Fun Stuff

Find of the Week: 1990 Jaguar XJ V12

Twelve cylinders, lots of leather, thick carpeting, and classic British styling that can be yours for less than $1,000 per cylinder? That's what we've got for you in this week's Find of the Week. It's a 1990 Jaguar XJ, powered by a 5.3L V12, for sale in Stoney Creek, part of Hamilton, ON.

Jaguar's XJ sedan was first launched in 1968. The sleek design was the final sedan to be penned by Jaguar founder Sir William Lyons, and it would continue, with some slight changes, all the way until 1992. The Series I cars were the shortest lived, lasting from 1968 until 1972. When it was relaunched as the Series II, the only real changes were a styling revision outside to meet newer safety regulations, along with a more modern (at the time) dashboard.

In 1979, the Series III was introduced. It might look just like the older cars, at least at first glance, but the styling was actually completely changed. The Pininfarina redesign had more interior space, especially for rear-seat passengers. The door handles and bumpers looked much more modern and much less "well, we need to put something on here to meet these new impact standards." The styling was so successful that XJs basically looked just like it all the way until 2009.

The Series III still rode on the same chassis as the original 1968 car and was supposed to only be a stop-gap solution while the all-new model codenamed XJ40 was being developed. That new car launched in 1986, but the Series III didn't stop production. Jaguar didn't want to put a Rover V8 into the newest XJ40 model, so they deliberately designed an engine bay that would fit their own straight-six, but not a vee-configuration. That meant that they had to keep building the old car for buyers who wanted the 12-cylinder engine.

Jaguar 5.3L V12

The V12 cars were sold in a number of countries, including Canada, but the US was not on the list. That makes a later V12 Series III a very rare car in Canada. It was special enough here that the last 100 of the line, built in 1992, were actually all sold by Canadian dealers. Jaguar Canada added a brass plaque to those cars, giving their number in the series.

The V12-powered Jaguar XJ we've found this week is a late Series III car. The V12 was available as the entry-level – if you can call a V12 luxury sedan that – Sovereign trim or as the top-spec Vanden Plas. The V12 we're looking at is the higher spec model of the two.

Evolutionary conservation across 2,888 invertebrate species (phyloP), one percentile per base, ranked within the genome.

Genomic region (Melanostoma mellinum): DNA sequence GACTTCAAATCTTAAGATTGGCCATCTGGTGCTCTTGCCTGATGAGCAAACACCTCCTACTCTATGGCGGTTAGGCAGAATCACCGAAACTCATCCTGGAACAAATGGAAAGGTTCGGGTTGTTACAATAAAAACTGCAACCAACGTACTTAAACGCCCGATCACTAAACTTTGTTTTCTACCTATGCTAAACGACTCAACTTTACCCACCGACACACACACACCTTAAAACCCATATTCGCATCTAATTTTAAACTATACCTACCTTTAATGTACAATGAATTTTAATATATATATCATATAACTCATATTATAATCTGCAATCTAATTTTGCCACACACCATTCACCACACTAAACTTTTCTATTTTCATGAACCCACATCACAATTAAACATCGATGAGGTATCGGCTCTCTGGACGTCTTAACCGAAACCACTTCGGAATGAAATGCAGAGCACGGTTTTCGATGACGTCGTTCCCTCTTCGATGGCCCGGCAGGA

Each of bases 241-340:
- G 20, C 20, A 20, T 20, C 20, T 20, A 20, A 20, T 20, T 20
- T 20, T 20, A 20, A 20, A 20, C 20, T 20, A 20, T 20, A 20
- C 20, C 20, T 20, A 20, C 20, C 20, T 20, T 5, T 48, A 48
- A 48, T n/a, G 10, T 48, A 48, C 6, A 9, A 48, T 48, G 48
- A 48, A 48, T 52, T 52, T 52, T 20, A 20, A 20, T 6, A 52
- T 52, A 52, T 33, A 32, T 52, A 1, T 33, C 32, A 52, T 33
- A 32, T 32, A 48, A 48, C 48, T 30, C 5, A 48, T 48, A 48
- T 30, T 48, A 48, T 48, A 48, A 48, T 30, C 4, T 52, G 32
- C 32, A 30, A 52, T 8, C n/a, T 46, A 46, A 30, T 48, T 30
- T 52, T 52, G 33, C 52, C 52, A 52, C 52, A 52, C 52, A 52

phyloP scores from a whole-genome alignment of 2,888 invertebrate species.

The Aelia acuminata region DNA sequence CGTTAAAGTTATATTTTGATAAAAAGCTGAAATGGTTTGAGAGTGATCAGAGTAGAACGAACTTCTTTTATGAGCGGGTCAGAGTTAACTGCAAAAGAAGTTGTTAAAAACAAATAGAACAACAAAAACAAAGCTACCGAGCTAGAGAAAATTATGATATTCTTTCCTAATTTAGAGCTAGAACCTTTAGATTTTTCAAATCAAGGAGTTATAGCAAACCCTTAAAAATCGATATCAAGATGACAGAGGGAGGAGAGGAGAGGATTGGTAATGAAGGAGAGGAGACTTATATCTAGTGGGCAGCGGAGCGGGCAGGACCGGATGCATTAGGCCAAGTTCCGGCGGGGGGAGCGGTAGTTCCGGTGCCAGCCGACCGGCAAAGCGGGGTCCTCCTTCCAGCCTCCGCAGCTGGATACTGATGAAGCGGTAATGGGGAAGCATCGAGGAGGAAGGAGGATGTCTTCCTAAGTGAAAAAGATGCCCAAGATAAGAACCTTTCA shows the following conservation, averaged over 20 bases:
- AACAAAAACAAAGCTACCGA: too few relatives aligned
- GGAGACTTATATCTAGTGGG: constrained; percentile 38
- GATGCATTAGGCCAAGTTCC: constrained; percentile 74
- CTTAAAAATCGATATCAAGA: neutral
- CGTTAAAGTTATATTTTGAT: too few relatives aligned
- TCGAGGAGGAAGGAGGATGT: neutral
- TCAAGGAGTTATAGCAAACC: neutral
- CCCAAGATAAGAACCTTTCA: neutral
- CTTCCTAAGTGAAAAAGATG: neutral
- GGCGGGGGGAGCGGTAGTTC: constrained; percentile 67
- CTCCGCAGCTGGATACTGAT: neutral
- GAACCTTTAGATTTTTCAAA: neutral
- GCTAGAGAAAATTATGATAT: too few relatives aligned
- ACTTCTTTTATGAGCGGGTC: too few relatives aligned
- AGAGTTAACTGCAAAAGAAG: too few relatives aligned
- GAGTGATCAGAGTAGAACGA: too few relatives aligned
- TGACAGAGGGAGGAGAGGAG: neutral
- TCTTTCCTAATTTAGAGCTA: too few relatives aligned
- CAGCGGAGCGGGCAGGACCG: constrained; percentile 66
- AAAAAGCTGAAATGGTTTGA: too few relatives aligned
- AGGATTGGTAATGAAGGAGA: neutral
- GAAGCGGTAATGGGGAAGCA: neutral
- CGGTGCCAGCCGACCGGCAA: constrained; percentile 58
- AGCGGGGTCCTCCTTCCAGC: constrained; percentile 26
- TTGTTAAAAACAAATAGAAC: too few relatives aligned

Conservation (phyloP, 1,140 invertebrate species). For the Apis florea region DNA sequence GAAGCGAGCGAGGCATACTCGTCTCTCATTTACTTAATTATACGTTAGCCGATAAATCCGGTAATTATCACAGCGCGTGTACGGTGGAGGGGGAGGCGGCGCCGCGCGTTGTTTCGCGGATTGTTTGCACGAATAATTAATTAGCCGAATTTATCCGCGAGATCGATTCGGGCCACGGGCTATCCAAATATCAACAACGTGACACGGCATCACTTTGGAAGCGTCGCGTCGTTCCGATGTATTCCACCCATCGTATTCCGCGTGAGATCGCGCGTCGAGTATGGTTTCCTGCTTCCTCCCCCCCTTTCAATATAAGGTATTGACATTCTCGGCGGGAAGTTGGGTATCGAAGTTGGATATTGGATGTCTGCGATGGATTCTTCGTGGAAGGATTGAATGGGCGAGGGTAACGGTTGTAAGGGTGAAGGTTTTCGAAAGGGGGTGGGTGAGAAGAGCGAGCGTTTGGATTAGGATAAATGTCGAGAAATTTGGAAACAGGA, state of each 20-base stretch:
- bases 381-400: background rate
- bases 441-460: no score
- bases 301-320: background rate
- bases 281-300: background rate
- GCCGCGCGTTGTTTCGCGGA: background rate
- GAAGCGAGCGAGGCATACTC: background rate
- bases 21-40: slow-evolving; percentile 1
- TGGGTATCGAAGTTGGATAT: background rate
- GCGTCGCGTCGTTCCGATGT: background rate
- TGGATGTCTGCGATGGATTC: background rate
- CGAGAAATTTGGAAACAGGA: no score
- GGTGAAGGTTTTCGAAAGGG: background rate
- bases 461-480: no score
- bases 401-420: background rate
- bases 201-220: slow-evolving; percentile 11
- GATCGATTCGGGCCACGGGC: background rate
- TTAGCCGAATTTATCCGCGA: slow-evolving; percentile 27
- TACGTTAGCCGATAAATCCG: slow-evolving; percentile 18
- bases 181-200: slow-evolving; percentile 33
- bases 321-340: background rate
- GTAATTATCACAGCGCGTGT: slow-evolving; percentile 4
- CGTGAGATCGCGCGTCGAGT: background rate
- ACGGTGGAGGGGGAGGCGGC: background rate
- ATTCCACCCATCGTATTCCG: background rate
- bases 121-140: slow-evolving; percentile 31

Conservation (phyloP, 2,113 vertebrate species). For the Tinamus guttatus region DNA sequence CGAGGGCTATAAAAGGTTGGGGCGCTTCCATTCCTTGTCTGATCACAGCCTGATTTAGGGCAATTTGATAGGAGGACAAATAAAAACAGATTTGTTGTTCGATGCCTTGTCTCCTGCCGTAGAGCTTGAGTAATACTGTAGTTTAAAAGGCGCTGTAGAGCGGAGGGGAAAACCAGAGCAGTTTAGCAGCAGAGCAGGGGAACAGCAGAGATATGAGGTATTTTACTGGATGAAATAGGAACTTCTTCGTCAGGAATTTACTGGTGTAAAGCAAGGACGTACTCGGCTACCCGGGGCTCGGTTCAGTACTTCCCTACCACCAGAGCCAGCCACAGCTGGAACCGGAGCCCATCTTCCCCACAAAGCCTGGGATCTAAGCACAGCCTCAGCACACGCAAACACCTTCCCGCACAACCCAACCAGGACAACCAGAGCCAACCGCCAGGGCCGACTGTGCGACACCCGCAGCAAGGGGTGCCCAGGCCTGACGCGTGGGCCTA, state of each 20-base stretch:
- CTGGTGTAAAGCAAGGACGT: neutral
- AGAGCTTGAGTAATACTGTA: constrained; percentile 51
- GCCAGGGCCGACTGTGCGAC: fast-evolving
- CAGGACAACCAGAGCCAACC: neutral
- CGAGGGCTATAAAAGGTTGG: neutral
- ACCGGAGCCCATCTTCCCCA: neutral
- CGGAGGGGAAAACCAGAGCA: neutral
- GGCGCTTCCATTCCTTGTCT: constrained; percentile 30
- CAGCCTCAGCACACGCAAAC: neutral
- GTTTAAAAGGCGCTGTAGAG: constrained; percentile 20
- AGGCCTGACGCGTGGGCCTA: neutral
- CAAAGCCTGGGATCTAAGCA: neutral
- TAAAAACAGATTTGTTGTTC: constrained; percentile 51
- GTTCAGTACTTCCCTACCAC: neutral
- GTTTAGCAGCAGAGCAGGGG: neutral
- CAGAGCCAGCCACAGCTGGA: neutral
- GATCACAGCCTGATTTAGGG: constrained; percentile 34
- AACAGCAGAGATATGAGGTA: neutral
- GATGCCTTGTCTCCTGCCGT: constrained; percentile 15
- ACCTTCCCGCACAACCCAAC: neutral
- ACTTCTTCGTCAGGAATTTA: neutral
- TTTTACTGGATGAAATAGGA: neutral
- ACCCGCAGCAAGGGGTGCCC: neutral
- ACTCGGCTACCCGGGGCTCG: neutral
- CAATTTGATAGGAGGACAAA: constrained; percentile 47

Vanden Plas was originally a coachbuilder, founded in Belgium in 1870. The firm started building bodies in England in 1912, before becoming part of Jaguar in 1974. The name was used on the top-trim Jags for some time. For the XJ, the name means a more luxurious interior and a few badges outside.

The car was fitted with Scandinavian leather hides, prepared by Connolly of London. The seats are hand-stitched and checked to ensure that the colours match completely. The interior uses veneers made with real walnut. A Jaguar brochure claims that "one man is responsible for selection and mirror-matching" the trims, meaning the pieces on the left and right sides of the car are mirror images.

There is also a digital trip computer. The feature was less high-tech by the 1990 model year, but when it was introduced in the early 1980s, it was a surprisingly advanced addition.

But as beautiful as the Series III Jag XJ is, what it lured you in with was the V12. Jaguar's 5.3L V12. The engine was originally designed in 1954, with the idea of putting it in a 24 Hours of Le Mans racer. That effort didn't get come to fruition, but the engine was revised to see use in Jaguar road cars from 1971. It saw a number of changes over the years, including new cylinder heads and the addition of fuel injection.

Installed in the later XJ models, the engine made 295 hp and 319 lb-ft. That's an absolutely massive number for 1990, when even a Ferrari 348 was making just 300 hp. It's still impressive performance today, able to send this 2,000 kg-plus car from 0 to 100 km/h in under nine seconds. That acceleration is hampered somewhat by the three-speed automatic, but it's still a quick and quiet highway cruiser.

It even comes with two gas tanks, holding a total of 89 L. Unfortunately, V12s are thirsty, especially with just three speeds in the gearbox, and that tank is rated to give just a 560 km range. But, having something special always comes with a price.

Maybe you're looking for a striking luxury sedan, you want to experience one of the smoothest engine layouts or you just feel a need to make sure you have four times the cylinder count – for thousands of dollars less – than your neighbour's three-cylinder Ford Fiesta. Whatever your reasons, this 1990 Jaguar XJ12 is one of the cheapest ways around to get into a V12-powered car.